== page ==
Larry Page registers the domain name Google.com on September 15.
Gnuhoo or NewHoo or Open Directory Project or DMOZ
Created by Rich Skrenta as Gnuhoo then renamed NewHoo and when acquired by Netscape, the Open Directory Project also known as DMOZ (breathe).
It would become the largest internet directory and was run almost entirely by volunteer editors.
Officially closed in March 2017 but a version still exists http://dmoz-odp.org/.
Launched by Bill Gross, GoTo was the first company to allow advertisers to bid against each other auction-style to secure placement at the top of search results for specific search terms. Pay-Per-Click (PPC) or paid-for search advertising was born.
GoTo would become Overture Services in 2001 and form strategic partnerships with Microsoft and Yahoo! before acquiring Altavista and AlltheWeb.
It would eventually be taken over by one of its partners Yahoo! in 2003.
After the buzz created by BackRub Larry Page and Sergey Brin launch Google based on their unique PageRank technology.
In the words of Google themselves ‘PageRank works by counting the number and quality of links to a page to determine a rough estimate of how important the website is. The underlying assumption is that more important websites are likely to receive more links from other websites.’
The first Google index of the world wide web contained 25 million pages.
Microsoft launches MSN Search based on the Inktomi database which would be replaced by LookSmart and then AltaVista.
Based on a doctorate thesis by Tor Egge, AlltheWeb was completely customisable, had a bevy of advanced search options and featured search clustering. Bought by Overture in 2003.
Naver (from ‘Navigator’) was the first South Korean search portal to use an internally developed search engine.
While there is no doubt that today Naver is the predominant internet-based company in South Korea it’s more difficult to get an accurate figure of its pure search engine market share.
Currently, Dublin-based StatCounter suggests that Google has caught up considerably with just over 67% of the search market, while KoreanClick says that Naver has 74%.
Based on Robin Li’s pioneering RankDesk technology, Baidu was co-founded with Eric Xu.
From launch Baidu allowed users to bid for ad space and charged them for every click through.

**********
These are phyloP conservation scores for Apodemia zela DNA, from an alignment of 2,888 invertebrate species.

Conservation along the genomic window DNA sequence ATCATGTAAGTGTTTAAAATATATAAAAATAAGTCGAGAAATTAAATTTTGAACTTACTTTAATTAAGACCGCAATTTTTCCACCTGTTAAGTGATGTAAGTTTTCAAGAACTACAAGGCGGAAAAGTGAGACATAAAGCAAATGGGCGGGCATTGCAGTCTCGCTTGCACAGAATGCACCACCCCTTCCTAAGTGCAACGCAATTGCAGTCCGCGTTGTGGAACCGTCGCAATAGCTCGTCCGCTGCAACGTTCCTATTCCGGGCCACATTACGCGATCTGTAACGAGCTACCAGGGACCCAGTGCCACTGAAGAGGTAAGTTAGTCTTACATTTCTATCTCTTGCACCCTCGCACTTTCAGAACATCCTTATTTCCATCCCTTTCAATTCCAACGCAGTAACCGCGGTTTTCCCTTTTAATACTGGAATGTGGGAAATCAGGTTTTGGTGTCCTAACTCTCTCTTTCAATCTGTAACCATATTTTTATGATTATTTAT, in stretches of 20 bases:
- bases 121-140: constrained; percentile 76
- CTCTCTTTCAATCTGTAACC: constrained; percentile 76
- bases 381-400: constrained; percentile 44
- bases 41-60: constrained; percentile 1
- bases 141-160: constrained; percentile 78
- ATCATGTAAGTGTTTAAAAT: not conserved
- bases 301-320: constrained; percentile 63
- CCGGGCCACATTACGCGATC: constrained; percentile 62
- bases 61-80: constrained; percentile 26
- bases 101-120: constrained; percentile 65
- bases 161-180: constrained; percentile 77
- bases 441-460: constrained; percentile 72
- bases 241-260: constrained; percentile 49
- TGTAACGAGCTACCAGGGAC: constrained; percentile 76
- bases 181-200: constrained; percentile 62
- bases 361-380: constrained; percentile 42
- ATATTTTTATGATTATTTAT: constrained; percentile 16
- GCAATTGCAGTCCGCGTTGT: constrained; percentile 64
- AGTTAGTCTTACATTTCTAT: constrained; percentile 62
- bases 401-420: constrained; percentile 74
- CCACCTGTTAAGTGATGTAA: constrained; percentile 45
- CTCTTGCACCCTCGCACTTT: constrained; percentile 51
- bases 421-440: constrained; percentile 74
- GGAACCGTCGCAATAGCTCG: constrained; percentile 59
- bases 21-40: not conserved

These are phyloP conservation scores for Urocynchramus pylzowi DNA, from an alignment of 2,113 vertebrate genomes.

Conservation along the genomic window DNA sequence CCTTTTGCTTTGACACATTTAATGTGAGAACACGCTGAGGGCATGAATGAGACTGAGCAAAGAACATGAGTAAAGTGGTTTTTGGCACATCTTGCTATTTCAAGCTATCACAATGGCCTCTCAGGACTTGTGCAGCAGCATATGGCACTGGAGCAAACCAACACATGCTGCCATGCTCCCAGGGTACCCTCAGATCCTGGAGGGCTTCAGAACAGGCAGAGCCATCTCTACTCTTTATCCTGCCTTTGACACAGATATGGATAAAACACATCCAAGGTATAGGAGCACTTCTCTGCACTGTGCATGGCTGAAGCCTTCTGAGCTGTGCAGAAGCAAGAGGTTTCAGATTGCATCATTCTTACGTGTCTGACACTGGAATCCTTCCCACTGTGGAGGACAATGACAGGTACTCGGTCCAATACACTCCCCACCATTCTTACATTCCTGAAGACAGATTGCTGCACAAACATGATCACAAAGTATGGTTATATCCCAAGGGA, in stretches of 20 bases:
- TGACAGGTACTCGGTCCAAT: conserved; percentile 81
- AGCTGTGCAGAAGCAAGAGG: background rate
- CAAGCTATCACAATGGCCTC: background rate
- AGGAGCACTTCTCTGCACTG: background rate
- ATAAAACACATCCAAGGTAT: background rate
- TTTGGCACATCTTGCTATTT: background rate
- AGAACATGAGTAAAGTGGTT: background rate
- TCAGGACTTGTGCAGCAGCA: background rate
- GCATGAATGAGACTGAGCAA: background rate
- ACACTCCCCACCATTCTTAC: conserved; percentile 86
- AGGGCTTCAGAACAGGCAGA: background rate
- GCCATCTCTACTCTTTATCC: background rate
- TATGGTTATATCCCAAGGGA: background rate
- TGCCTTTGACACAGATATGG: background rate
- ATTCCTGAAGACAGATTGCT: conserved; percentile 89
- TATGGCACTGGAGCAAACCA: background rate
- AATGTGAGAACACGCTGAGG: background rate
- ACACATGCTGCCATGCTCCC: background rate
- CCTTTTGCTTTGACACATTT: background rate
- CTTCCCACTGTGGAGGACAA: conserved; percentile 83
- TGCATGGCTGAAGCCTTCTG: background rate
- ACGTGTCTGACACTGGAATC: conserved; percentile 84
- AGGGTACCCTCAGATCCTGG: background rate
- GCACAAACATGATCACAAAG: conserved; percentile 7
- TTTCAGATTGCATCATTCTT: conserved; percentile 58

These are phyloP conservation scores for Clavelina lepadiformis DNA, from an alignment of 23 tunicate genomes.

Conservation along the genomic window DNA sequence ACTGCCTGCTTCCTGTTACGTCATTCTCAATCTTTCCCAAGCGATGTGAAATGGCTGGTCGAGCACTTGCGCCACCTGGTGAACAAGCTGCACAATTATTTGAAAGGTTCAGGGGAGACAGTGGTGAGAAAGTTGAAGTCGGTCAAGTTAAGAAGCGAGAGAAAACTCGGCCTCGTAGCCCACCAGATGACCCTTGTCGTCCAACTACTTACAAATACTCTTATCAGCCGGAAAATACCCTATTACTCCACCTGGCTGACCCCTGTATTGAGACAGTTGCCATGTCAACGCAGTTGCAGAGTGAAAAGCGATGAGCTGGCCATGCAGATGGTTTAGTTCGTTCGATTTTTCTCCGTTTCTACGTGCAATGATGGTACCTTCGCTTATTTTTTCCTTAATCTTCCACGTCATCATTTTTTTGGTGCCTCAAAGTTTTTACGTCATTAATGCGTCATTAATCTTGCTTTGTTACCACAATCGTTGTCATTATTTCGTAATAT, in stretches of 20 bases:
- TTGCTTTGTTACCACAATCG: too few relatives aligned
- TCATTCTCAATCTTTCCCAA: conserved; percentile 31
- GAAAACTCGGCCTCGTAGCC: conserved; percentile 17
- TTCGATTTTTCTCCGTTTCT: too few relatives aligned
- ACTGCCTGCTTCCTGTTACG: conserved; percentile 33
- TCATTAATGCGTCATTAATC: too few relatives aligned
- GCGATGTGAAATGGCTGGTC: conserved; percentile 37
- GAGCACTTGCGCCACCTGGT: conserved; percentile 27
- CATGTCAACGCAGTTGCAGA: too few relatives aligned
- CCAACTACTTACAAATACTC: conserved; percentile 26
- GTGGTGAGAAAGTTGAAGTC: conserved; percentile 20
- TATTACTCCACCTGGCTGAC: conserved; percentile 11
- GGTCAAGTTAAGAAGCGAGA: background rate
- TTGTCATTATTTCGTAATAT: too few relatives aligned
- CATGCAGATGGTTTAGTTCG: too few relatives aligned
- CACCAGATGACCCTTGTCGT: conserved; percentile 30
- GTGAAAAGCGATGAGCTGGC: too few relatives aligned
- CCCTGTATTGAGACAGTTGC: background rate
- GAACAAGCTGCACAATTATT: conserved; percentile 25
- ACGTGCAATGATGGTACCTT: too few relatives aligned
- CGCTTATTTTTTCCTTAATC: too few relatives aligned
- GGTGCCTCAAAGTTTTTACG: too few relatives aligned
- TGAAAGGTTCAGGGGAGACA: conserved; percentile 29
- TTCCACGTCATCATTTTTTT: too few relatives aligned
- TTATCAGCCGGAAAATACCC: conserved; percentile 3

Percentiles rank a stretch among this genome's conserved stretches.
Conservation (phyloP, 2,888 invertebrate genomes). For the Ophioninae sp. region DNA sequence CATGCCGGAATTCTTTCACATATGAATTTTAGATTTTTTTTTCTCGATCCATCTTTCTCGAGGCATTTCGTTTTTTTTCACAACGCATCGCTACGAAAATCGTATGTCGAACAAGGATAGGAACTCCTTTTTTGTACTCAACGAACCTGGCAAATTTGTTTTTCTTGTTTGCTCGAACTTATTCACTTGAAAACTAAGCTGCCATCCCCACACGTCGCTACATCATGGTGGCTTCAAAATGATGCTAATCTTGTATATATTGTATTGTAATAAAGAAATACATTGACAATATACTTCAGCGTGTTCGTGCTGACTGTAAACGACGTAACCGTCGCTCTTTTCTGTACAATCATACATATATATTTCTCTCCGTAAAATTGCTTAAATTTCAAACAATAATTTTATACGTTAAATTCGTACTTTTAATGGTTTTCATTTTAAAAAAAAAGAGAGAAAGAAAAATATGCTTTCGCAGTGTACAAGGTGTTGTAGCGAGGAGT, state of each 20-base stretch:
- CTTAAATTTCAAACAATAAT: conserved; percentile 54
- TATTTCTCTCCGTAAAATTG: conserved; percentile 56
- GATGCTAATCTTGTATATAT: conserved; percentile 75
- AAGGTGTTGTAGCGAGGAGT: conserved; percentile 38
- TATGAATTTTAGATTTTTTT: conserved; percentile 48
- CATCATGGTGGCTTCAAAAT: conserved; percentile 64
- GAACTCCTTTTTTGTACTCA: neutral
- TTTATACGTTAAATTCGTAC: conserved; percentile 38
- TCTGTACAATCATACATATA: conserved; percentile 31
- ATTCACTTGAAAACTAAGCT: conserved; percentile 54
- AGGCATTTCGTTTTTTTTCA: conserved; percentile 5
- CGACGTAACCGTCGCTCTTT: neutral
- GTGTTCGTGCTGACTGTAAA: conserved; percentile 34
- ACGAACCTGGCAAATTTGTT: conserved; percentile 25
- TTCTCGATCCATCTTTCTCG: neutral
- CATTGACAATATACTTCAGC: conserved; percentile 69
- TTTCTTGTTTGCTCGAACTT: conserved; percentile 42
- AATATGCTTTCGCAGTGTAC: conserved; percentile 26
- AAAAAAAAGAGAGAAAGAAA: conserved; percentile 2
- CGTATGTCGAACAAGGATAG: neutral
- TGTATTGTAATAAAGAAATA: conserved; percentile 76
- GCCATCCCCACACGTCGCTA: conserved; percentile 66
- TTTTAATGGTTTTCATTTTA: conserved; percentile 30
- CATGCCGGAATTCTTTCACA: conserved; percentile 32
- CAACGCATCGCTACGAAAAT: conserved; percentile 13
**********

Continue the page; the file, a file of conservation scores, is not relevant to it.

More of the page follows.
According to StatCounter Baidu’s search market share in China today is 76.05% of an estimated internet-user population of 731 million.
Google launches its first advertising service based on a CPM or cost-per-mille model meaning that advertisers paid per thousand impressions of their ad.
Google would quickly move to a pay-per-click auction style model and go on to develop Quality Score to better determine the relevancy (and quality) of ads to search terms and their landing pages.
Naver – Comprehensive search
The first company to develop blended search results, Naver adds blogs, websites, images and businesses in its result pages.
Google’s index hits one billion unique pages.
Built by Matt Wells formerly of Infoseek, Gigablast is an open source search engine written in allowing for real-time indexing of websites.
Google Tool Bar — PageRank Opens to the public
Google launches its browser-based toolbar providing access to its search technology from any web page. Also included was a PageRank indicator.
Suddenly PageRank wasn’t just available to those in the know, anyone who had a website could see what theirs was and, perhaps more tellingly, what their competitors was. Websites now had a value placed on them, out of 10, by Google.
A major accelerant for the SEO industry as it is today, Google has spent the last five years talking down the importance of PageRank.
Google image search
Google launches a service allowing users to search the web for images. It would eventually enable users to search by submitting an image instead of keywords.
Microsoft Speech Recognition
Microsoft integrates speech recognition into their Office products for the first time.
Naver – Knowledge search
Naver becomes an early advocate of user-generated-content when it created its question and answer service.
Microsoft and Google Merger Rumours
In the fall of 2003 it is widely-reported in mainstream media that Microsoft and Google are holding merger talks.
Boston – Official Google Algorithm Update
Google’s first ‘official’ algorithm update.
Named Boston by Webmaster World users it signalled the introduction of the monthly algorithm and index refreshes which became affectionately referred to as ‘Google is dancing’ in the SEO industry.
A very useful phrase to explain an inexplicable drop in rankings to a vexed boss.
Cassandra & Dominic – Official Google Algorithm Updates